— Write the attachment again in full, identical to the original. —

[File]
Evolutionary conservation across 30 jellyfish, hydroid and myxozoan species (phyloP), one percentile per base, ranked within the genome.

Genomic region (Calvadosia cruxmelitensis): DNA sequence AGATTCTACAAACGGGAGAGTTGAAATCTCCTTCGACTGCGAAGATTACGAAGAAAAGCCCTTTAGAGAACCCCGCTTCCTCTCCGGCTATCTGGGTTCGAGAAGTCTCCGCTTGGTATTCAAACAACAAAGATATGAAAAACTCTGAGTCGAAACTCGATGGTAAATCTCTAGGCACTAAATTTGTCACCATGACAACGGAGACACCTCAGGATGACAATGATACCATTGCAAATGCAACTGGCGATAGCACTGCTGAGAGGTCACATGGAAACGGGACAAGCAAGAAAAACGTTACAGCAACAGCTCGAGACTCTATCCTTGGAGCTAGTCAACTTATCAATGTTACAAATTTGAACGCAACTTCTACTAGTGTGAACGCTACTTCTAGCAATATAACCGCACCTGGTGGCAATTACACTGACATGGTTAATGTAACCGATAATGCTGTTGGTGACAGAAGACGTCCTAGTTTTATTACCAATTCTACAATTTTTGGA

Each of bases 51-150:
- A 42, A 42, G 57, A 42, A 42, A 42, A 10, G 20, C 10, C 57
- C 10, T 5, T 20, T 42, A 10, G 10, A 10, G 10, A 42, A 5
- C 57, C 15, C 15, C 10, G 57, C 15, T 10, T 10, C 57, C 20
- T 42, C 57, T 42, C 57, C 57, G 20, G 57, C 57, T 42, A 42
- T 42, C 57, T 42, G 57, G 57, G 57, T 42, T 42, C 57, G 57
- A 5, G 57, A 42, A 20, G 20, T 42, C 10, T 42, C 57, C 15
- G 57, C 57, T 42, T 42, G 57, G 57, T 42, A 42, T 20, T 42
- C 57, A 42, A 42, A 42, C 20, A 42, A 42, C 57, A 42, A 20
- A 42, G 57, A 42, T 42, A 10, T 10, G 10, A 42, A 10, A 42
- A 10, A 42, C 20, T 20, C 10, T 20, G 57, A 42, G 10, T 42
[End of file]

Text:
Evolutionary conservation across 30 jellyfish, hydroid and myxozoan species (phyloP), one percentile per base, ranked within the genome.

Genomic region (Calvadosia cruxmelitensis): DNA sequence AGATTCTACAAACGGGAGAGTTGAAATCTCCTTCGACTGCGAAGATTACGAAGAAAAGCCCTTTAGAGAACCCCGCTTCCTCTCCGGCTATCTGGGTTCGAGAAGTCTCCGCTTGGTATTCAAACAACAAAGATATGAAAAACTCTGAGTCGAAACTCGATGGTAAATCTCTAGGCACTAAATTTGTCACCATGACAACGGAGACACCTCAGGATGACAATGATACCATTGCAAATGCAACTGGCGATAGCACTGCTGAGAGGTCACATGGAAACGGGACAAGCAAGAAAAACGTTACAGCAACAGCTCGAGACTCTATCCTTGGAGCTAGTCAACTTATCAATGTTACAAATTTGAACGCAACTTCTACTAGTGTGAACGCTACTTCTAGCAATATAACCGCACCTGGTGGCAATTACACTGACATGGTTAATGTAACCGATAATGCTGTTGGTGACAGAAGACGTCCTAGTTTTATTACCAATTCTACAATTTTTGGA

Each of bases 51-150:
- A 42, A 42, G 57, A 42, A 42, A 42, A 10, G 20, C 10, C 57
- C 10, T 5, T 20, T 42, A 10, G 10, A 10, G 10, A 42, A 5
- C 57, C 15, C 15, C 10, G 57, C 15, T 10, T 10, C 57, C 20
- T 42, C 57, T 42, C 57, C 57, G 20, G 57, C 57, T 42, A 42
- T 42, C 57, T 42, G 57, G 57, G 57, T 42, T 42, C 57, G 57
- A 5, G 57, A 42, A 20, G 20, T 42, C 10, T 42, C 57, C 15
- G 57, C 57, T 42, T 42, G 57, G 57, T 42, A 42, T 20, T 42
- C 57, A 42, A 42, A 42, C 20, A 42, A 42, C 57, A 42, A 20
- A 42, G 57, A 42, T 42, A 10, T 10, G 10, A 42, A 10, A 42
- A 10, A 42, C 20, T 20, C 10, T 20, G 57, A 42, G 10, T 42